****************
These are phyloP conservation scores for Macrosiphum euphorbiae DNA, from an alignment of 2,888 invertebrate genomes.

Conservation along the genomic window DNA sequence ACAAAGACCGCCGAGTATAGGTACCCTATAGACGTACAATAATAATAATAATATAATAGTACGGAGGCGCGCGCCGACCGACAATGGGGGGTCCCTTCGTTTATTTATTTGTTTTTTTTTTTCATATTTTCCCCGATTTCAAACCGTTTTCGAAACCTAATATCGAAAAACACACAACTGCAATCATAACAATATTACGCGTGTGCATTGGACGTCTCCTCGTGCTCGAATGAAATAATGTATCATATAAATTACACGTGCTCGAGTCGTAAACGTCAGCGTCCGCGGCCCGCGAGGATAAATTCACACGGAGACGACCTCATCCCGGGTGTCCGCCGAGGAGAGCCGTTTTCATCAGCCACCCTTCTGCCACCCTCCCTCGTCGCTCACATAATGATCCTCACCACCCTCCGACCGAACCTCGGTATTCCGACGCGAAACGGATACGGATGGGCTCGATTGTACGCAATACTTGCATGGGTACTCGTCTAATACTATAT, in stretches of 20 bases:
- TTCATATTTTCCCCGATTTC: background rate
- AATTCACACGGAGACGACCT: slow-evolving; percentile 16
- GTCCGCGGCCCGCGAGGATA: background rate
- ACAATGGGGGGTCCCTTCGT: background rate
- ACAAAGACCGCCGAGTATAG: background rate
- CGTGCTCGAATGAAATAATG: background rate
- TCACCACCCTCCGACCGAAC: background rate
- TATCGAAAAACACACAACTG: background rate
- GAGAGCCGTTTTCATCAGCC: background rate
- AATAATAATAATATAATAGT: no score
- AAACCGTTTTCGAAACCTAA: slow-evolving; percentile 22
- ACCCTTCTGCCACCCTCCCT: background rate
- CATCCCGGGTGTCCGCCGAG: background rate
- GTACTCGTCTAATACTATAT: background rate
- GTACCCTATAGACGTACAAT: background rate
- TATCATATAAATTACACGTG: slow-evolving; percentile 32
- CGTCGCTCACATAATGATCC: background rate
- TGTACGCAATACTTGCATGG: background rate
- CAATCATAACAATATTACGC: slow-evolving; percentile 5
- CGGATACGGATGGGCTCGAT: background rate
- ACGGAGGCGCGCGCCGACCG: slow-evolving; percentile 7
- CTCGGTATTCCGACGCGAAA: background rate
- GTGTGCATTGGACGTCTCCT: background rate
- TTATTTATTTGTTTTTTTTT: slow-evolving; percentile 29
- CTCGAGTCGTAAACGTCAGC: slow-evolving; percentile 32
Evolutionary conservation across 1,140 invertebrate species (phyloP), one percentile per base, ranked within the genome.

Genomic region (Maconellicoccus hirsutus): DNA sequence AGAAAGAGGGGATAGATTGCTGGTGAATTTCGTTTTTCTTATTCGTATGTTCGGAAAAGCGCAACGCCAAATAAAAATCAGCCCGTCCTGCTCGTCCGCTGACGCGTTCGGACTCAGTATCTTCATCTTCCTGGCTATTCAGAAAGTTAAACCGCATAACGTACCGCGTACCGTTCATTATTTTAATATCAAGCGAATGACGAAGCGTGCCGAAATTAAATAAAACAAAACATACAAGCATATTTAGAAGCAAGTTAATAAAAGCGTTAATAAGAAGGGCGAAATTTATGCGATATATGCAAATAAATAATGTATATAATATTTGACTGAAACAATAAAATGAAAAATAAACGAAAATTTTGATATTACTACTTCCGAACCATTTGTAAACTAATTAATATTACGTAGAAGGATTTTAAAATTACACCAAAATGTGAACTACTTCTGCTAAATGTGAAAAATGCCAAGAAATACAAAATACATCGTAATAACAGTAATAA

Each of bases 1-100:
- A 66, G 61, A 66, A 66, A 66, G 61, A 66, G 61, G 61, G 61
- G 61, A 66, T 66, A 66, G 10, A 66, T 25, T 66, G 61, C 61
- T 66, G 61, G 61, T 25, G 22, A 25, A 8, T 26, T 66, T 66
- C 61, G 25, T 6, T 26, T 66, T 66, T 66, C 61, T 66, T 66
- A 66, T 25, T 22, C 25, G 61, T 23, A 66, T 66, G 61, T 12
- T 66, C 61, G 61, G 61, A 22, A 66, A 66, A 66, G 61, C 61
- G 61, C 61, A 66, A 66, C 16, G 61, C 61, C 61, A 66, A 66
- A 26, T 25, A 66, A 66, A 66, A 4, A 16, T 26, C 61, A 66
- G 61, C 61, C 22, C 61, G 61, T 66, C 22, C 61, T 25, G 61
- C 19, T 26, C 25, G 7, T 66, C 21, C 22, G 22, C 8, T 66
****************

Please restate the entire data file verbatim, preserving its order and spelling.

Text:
These are phyloP conservation scores for Macrosiphum euphorbiae DNA, from an alignment of 2,888 invertebrate genomes.

Conservation along the genomic window DNA sequence ACAAAGACCGCCGAGTATAGGTACCCTATAGACGTACAATAATAATAATAATATAATAGTACGGAGGCGCGCGCCGACCGACAATGGGGGGTCCCTTCGTTTATTTATTTGTTTTTTTTTTTCATATTTTCCCCGATTTCAAACCGTTTTCGAAACCTAATATCGAAAAACACACAACTGCAATCATAACAATATTACGCGTGTGCATTGGACGTCTCCTCGTGCTCGAATGAAATAATGTATCATATAAATTACACGTGCTCGAGTCGTAAACGTCAGCGTCCGCGGCCCGCGAGGATAAATTCACACGGAGACGACCTCATCCCGGGTGTCCGCCGAGGAGAGCCGTTTTCATCAGCCACCCTTCTGCCACCCTCCCTCGTCGCTCACATAATGATCCTCACCACCCTCCGACCGAACCTCGGTATTCCGACGCGAAACGGATACGGATGGGCTCGATTGTACGCAATACTTGCATGGGTACTCGTCTAATACTATAT, in stretches of 20 bases:
- TTCATATTTTCCCCGATTTC: background rate
- AATTCACACGGAGACGACCT: slow-evolving; percentile 16
- GTCCGCGGCCCGCGAGGATA: background rate
- ACAATGGGGGGTCCCTTCGT: background rate
- ACAAAGACCGCCGAGTATAG: background rate
- CGTGCTCGAATGAAATAATG: background rate
- TCACCACCCTCCGACCGAAC: background rate
- TATCGAAAAACACACAACTG: background rate
- GAGAGCCGTTTTCATCAGCC: background rate
- AATAATAATAATATAATAGT: no score
- AAACCGTTTTCGAAACCTAA: slow-evolving; percentile 22
- ACCCTTCTGCCACCCTCCCT: background rate
- CATCCCGGGTGTCCGCCGAG: background rate
- GTACTCGTCTAATACTATAT: background rate
- GTACCCTATAGACGTACAAT: background rate
- TATCATATAAATTACACGTG: slow-evolving; percentile 32
- CGTCGCTCACATAATGATCC: background rate
- TGTACGCAATACTTGCATGG: background rate
- CAATCATAACAATATTACGC: slow-evolving; percentile 5
- CGGATACGGATGGGCTCGAT: background rate
- ACGGAGGCGCGCGCCGACCG: slow-evolving; percentile 7
- CTCGGTATTCCGACGCGAAA: background rate
- GTGTGCATTGGACGTCTCCT: background rate
- TTATTTATTTGTTTTTTTTT: slow-evolving; percentile 29
- CTCGAGTCGTAAACGTCAGC: slow-evolving; percentile 32
Evolutionary conservation across 1,140 invertebrate species (phyloP), one percentile per base, ranked within the genome.

Genomic region (Maconellicoccus hirsutus): DNA sequence AGAAAGAGGGGATAGATTGCTGGTGAATTTCGTTTTTCTTATTCGTATGTTCGGAAAAGCGCAACGCCAAATAAAAATCAGCCCGTCCTGCTCGTCCGCTGACGCGTTCGGACTCAGTATCTTCATCTTCCTGGCTATTCAGAAAGTTAAACCGCATAACGTACCGCGTACCGTTCATTATTTTAATATCAAGCGAATGACGAAGCGTGCCGAAATTAAATAAAACAAAACATACAAGCATATTTAGAAGCAAGTTAATAAAAGCGTTAATAAGAAGGGCGAAATTTATGCGATATATGCAAATAAATAATGTATATAATATTTGACTGAAACAATAAAATGAAAAATAAACGAAAATTTTGATATTACTACTTCCGAACCATTTGTAAACTAATTAATATTACGTAGAAGGATTTTAAAATTACACCAAAATGTGAACTACTTCTGCTAAATGTGAAAAATGCCAAGAAATACAAAATACATCGTAATAACAGTAATAA

Each of bases 1-100:
- A 66, G 61, A 66, A 66, A 66, G 61, A 66, G 61, G 61, G 61
- G 61, A 66, T 66, A 66, G 10, A 66, T 25, T 66, G 61, C 61
- T 66, G 61, G 61, T 25, G 22, A 25, A 8, T 26, T 66, T 66
- C 61, G 25, T 6, T 26, T 66, T 66, T 66, C 61, T 66, T 66
- A 66, T 25, T 22, C 25, G 61, T 23, A 66, T 66, G 61, T 12
- T 66, C 61, G 61, G 61, A 22, A 66, A 66, A 66, G 61, C 61
- G 61, C 61, A 66, A 66, C 16, G 61, C 61, C 61, A 66, A 66
- A 26, T 25, A 66, A 66, A 66, A 4, A 16, T 26, C 61, A 66
- G 61, C 61, C 22, C 61, G 61, T 66, C 22, C 61, T 25, G 61
- C 19, T 26, C 25, G 7, T 66, C 21, C 22, G 22, C 8, T 66